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A “No access” insurance policy – would this work?

There’s something that’s been nagging at my mind the last few days. We are preparing for the open access “mandate” that our Dutch secretary of state has challenged us with. How can we link open access and toll access in a sustainable manner? What are successful examples (what can we learn from others, or what are pitfalls to avoid?), how can we make the transition without (too much) extra cost, what can we do on a national level?

During these preparations it occurred to me that we seem to make things pretty complex. And things are quite simple. We as librarians “just” want to make sure that our users have access to the content they need. And we feel annoyed by paying more and more for content that was produced in and reviewed by our university staff. We want to give our scientists and students the assurance that they have access. But at what cost?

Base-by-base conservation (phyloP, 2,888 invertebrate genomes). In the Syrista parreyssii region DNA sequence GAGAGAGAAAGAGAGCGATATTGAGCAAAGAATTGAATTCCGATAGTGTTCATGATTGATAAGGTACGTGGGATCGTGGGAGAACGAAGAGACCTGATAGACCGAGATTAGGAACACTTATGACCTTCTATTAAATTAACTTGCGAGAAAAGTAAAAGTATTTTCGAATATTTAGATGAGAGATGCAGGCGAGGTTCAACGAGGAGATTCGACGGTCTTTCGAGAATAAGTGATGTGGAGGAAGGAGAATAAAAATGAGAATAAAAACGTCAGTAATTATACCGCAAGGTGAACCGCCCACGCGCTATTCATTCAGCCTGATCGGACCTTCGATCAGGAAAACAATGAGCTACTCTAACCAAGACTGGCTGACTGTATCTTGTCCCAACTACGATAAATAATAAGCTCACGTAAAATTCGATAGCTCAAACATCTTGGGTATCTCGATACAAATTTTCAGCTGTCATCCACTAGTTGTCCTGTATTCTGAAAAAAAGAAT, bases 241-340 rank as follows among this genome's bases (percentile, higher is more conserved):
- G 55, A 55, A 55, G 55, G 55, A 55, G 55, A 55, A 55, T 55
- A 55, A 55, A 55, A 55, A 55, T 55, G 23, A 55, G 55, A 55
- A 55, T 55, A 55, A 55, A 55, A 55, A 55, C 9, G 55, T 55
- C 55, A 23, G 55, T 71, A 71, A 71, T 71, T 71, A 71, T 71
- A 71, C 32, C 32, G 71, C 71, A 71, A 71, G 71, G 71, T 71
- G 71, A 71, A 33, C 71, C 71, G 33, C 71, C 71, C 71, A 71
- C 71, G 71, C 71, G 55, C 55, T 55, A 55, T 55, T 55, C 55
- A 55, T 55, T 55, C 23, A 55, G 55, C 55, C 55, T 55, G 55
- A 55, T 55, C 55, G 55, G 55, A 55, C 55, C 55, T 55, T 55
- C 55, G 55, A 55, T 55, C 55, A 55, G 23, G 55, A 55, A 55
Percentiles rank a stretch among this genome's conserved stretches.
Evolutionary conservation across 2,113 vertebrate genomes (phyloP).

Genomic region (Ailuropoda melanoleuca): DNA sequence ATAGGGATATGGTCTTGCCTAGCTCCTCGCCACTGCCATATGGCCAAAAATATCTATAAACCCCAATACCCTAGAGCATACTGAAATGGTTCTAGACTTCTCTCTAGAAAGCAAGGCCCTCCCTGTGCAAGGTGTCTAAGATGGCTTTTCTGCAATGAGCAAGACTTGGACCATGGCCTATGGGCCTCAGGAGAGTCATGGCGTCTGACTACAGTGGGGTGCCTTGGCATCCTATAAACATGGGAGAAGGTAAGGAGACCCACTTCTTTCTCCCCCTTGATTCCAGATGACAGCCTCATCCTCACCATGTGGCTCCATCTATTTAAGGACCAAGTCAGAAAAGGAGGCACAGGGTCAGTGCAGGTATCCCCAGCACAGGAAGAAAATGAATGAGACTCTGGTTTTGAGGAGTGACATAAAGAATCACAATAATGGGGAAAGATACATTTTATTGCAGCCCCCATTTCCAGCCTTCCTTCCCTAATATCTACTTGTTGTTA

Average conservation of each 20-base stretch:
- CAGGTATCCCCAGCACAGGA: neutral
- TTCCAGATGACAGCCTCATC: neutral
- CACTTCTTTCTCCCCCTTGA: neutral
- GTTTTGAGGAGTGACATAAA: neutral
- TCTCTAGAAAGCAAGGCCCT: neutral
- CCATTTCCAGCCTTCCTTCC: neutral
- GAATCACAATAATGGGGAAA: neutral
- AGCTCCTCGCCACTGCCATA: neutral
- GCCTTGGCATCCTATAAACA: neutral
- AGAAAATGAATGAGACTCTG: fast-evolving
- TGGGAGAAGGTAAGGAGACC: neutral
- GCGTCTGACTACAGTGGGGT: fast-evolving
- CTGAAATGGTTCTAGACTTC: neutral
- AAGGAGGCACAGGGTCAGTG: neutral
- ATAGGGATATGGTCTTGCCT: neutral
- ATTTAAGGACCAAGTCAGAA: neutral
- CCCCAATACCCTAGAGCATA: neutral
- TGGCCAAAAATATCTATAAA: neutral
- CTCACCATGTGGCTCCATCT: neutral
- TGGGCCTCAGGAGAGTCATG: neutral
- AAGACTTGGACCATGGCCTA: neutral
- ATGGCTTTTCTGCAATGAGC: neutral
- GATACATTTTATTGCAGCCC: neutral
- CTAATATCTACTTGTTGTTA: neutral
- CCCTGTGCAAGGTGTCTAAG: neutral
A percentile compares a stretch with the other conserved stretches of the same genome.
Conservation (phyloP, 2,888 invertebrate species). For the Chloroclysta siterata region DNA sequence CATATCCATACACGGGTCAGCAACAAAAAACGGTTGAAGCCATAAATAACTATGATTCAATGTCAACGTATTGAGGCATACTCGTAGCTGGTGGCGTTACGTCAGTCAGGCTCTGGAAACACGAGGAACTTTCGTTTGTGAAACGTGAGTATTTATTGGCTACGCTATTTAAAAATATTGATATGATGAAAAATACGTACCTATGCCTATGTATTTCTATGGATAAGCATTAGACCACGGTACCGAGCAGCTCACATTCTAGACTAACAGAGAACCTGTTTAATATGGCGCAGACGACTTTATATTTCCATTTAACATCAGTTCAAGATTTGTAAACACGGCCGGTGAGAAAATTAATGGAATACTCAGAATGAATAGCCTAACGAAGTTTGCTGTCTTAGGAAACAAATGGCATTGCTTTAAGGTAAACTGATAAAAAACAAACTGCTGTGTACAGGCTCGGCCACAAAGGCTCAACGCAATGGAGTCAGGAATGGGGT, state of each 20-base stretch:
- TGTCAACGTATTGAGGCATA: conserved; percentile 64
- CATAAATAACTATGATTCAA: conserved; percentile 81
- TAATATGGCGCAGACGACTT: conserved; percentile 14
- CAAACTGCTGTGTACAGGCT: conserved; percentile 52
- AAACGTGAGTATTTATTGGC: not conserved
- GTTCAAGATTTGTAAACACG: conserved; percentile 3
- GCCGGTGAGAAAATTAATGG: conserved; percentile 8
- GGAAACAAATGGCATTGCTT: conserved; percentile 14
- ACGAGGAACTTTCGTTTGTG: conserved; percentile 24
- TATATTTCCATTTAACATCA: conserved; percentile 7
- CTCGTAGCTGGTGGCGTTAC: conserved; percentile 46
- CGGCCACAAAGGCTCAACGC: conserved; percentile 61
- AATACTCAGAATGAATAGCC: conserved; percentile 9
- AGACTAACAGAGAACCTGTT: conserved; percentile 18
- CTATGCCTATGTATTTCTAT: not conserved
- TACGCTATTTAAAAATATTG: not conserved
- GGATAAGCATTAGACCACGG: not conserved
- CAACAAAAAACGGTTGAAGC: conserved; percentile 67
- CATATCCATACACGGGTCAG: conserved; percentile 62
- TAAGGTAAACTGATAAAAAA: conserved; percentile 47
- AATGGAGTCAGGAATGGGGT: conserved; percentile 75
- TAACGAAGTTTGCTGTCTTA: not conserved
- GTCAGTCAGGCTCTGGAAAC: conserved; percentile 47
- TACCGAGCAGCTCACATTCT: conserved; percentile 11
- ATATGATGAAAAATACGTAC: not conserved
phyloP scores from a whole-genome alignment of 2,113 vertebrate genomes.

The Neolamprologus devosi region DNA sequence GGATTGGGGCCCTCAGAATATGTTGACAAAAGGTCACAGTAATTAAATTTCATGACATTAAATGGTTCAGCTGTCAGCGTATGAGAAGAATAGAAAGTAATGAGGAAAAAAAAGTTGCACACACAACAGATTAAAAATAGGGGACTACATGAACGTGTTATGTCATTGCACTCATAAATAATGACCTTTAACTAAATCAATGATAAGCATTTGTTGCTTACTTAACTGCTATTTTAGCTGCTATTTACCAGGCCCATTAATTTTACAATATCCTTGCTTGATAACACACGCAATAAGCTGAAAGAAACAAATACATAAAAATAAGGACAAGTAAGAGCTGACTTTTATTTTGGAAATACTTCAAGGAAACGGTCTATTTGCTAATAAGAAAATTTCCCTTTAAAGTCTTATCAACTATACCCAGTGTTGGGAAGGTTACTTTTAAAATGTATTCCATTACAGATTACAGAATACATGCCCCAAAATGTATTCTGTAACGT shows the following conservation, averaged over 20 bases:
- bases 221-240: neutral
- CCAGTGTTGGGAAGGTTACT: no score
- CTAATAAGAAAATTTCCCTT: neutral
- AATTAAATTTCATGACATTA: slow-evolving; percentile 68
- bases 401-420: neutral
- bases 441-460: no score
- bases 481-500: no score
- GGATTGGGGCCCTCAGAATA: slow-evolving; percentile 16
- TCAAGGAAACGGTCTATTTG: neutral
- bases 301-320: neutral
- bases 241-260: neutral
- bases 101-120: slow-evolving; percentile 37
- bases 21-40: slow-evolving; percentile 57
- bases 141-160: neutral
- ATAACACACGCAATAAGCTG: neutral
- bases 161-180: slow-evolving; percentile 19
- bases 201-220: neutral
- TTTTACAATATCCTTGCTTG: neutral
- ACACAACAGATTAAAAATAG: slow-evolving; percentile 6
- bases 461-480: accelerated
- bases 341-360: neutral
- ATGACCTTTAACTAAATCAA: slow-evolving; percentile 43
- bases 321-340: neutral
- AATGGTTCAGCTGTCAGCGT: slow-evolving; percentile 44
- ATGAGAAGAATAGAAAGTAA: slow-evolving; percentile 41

So let’s imagine that we could buy a “no access” insurance (in the Netherlands we don’t arrange a health insurance, but a “sickness” insurance). We always get access to the information we need, and we insure ourselves in cases access fails. Our insurance broker gets an insurance fee from us for this.

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And we pay for publishing to quality publishers, if we think that this adds to our impact. Otherwise we “publish” through our own university channels. We all acknowledge that the quality publishers do not change or moderate our content (this is done by our peers), but that they can add value by making our content part of a highly-used platform and that they can add value to the user experience of this platform.  But now I am making things more complex again. Back to the basic question: How about a “No access” insurance?

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